I started writing these responses in a Slack channel of developers I participate in as I worked through the Swift book. I realized after a bit that it would make a better blog post than chat room content, so here we are. This is all entirely off-the-cuff: me just thinking out loud as I read; this is by no means expert opinion.
I later turned this into the first part of a whole series comparing Rust and Swift!
That has to be one of the most annoying operators I’ve ever seen. It ends up with cognitive noise because
<nameinitially processes as “starting a generic” and you have to re-parse it visually and mentally.
After the first chapter of the Swift book, my impression is “a poor man’s Rust”; my gut feel based on that first pass and everything I’ve seen and read about Swift over the past two years is that it’s roughly what you would get if you took Rust’s syntax and replaced Rust’s hard safety goals with the aim of mapping to ObjC semantics. (To be fair to Apple, that interoperability was probably necessary.)
An example that jumps out at me as immediately illustrative of the difference in approach the languages take is the way you pass structures by reference vs. copy. In Swift, that’s done via two completely distinct language constructs,
In Rust, there is just the
structtype to handle both of those. They’re immutable unless you declare them with
mut, and you can pass them via copy simply by implementing the
trait(which seems roughly analogous to Swift’s
protocol, but I’ve not yet dug deeply enough to see how they differ). Those things aren’t baked into the language, but use simpler language building blocks to define behavior into the library.
I saw someone do a write up a while back arguing that Go isn’t a bad language, it just isn’t a good language. My first impression of Swift, after having spent the last month with Rust, is very much along those lines.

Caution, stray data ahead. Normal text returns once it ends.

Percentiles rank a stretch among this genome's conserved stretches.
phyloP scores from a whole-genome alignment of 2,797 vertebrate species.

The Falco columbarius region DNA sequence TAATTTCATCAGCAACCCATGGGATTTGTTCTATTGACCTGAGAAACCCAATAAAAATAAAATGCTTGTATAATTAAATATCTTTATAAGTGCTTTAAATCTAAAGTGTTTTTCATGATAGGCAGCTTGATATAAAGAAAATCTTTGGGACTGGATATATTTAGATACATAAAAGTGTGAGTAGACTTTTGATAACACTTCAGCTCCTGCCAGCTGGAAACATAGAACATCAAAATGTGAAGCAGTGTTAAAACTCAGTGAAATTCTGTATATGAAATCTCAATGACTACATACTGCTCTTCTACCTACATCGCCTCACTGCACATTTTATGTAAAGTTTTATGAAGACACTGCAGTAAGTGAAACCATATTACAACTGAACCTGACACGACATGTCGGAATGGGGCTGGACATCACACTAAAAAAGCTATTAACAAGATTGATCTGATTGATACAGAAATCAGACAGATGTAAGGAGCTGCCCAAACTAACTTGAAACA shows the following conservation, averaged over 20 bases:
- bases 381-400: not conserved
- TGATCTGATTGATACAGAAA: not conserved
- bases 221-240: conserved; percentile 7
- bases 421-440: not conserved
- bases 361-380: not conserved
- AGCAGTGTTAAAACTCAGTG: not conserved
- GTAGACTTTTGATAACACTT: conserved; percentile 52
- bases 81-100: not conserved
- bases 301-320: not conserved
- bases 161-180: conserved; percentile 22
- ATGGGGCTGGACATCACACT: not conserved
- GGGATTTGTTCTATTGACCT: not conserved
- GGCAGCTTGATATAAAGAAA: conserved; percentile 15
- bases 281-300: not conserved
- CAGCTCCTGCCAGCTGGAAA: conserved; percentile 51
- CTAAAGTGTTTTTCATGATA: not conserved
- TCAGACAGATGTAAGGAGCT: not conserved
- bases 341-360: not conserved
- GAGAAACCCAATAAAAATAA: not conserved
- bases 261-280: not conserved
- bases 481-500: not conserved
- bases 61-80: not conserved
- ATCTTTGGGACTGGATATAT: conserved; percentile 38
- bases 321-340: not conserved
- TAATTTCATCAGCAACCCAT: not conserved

Huh. Here’s something that I appreciate about Rust, Haskell, and others now that I didn’t before: there’s a difference between implicitly/automatically importing a prelude or a given set of standard library functions, and having actually global functions. Does Swift actually have functions like
Edit: it appears Swift does likewise, but that you can’t access the relevant module directly. Which is halfway there.
Hmm. Why have
Float—just for ObjC interop, I guess?
Edit: follow-up from a conversation with a friend: it’s because you have 32- and 64-bit architectures out there; sometimes you don’t want 64 bits of floating point precision for that reason. Note that Rust also has this distinction; you can declare things as
Extending the above note on
protocols vs. Rust’s approach: the same thing is true about
extension, which is a distinct concept from implementing a
protocol; again, in Rust these are both just handled with a single language construct,
impl. That’s not because
implis overloaded, but rather because the underlying language machinery is the same for the two things. (edited)
(I’ve a feeling learning Swift is going to turn me into even more of a Rust fanboy.)
Reading the two books in close sequence like this is proving really productive mentally for thinking about how the two handle the same issues. I’ve never done anything quite like this before, and it’s fascinating.
I have an increased appreciation for Rust’s use of semi-colons to turn expressions into statements, and thereby to distinguish clearly between the two (among other things, allowing for implicit return of anything that’s an expression).
Another interesting comparison: Rust’s
casefill the same role of pattern matching. I’m curious to see how they differ. Does Swift do matching on arbitrary expressions?
Also, I see where the syntax choices came from in both, and while I slightly prefer Rust’s, I think both make reasonably good sense; Swift’s will understandably be more familiar to C and ObjC programmers, and that’s a perfectly defensible approach. Seen that way, it is expanding on the C-style construct (even if it’s actually doing something substantially more sophisticated than that under the hood by being a form of actual pattern matching).